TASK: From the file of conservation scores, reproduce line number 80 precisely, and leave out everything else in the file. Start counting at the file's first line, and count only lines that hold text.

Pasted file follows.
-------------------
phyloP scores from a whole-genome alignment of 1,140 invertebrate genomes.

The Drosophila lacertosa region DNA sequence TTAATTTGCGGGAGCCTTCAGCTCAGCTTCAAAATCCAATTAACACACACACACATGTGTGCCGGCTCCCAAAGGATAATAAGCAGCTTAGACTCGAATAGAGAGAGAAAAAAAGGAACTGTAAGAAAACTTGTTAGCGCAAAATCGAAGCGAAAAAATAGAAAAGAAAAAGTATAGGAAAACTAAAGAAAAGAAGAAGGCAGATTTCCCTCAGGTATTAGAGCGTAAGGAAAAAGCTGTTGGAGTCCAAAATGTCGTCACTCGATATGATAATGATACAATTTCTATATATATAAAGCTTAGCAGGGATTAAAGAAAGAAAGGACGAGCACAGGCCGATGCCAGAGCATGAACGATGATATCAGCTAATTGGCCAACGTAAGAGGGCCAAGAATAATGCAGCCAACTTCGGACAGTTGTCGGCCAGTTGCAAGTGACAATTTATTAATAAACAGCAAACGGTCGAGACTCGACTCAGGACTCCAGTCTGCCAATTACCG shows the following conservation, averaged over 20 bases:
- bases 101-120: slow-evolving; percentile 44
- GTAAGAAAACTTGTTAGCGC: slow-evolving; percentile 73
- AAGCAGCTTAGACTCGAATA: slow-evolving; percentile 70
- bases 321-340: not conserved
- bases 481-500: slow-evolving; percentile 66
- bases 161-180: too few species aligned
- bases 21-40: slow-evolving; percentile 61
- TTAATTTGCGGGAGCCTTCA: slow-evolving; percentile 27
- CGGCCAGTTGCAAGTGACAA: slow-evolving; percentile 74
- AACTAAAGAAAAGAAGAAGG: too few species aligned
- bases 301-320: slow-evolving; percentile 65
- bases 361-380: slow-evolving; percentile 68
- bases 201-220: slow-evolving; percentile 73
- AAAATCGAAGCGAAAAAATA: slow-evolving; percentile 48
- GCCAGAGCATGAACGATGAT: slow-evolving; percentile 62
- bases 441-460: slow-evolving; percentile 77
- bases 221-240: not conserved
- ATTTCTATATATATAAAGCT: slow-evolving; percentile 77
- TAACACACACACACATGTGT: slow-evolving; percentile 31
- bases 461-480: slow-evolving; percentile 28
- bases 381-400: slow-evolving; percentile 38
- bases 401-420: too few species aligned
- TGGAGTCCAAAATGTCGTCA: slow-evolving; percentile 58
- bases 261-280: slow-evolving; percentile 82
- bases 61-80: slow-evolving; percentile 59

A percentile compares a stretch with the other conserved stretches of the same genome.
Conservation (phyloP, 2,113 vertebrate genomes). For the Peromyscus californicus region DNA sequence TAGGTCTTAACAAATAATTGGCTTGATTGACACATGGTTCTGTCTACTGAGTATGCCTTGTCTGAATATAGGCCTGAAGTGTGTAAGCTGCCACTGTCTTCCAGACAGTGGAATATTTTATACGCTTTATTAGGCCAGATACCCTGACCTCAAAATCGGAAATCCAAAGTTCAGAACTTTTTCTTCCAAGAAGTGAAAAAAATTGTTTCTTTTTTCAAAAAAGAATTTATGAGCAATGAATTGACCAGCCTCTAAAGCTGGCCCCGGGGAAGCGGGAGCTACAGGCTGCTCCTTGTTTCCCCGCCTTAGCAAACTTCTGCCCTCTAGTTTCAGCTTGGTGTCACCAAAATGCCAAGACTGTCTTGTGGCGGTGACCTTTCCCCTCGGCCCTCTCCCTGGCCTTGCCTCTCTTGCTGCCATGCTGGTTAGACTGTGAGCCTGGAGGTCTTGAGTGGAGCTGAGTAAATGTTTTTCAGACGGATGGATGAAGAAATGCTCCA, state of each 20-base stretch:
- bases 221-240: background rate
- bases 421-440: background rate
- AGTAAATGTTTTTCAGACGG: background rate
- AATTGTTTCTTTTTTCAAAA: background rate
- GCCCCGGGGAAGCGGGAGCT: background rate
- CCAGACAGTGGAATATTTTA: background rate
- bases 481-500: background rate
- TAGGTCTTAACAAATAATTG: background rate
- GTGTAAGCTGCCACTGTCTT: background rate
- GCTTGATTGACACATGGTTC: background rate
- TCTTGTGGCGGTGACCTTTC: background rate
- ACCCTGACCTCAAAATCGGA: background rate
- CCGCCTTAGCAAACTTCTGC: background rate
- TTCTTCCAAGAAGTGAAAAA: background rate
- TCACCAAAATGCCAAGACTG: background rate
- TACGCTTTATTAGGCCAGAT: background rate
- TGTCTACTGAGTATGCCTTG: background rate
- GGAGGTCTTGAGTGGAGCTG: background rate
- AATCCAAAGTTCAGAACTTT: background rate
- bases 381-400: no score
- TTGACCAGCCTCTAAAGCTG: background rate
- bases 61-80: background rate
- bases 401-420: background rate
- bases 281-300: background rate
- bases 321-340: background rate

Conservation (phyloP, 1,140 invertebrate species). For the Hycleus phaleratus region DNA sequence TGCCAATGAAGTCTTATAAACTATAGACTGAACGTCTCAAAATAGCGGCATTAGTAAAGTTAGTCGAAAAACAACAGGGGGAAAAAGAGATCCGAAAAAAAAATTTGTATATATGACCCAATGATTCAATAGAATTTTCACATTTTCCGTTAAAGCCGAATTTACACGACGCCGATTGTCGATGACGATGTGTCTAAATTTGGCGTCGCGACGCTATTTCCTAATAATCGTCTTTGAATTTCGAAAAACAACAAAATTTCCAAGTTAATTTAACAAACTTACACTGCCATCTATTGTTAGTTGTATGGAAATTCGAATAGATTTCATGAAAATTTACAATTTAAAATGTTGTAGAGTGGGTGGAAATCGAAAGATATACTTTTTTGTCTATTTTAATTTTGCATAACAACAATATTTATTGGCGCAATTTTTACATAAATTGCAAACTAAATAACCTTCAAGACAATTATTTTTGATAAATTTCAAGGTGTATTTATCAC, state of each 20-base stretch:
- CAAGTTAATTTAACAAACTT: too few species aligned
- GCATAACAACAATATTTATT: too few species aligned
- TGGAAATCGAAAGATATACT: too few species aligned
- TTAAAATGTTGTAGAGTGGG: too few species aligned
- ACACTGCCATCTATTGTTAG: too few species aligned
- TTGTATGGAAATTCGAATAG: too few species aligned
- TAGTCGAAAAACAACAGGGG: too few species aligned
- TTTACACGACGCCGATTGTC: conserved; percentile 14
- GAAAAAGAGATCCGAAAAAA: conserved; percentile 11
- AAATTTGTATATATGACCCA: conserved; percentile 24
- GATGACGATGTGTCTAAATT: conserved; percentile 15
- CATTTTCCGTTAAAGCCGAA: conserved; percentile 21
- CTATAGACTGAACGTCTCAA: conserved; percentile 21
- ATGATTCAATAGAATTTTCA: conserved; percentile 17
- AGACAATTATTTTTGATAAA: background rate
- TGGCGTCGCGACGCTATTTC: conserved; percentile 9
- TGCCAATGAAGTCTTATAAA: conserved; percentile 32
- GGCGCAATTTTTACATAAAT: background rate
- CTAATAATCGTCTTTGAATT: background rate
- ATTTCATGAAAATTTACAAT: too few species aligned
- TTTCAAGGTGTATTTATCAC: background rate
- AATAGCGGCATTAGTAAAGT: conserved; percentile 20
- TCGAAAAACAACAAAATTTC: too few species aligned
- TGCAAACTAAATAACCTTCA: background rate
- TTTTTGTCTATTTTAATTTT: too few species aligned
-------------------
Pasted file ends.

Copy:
- TTTTTGTCTATTTTAATTTT: too few species aligned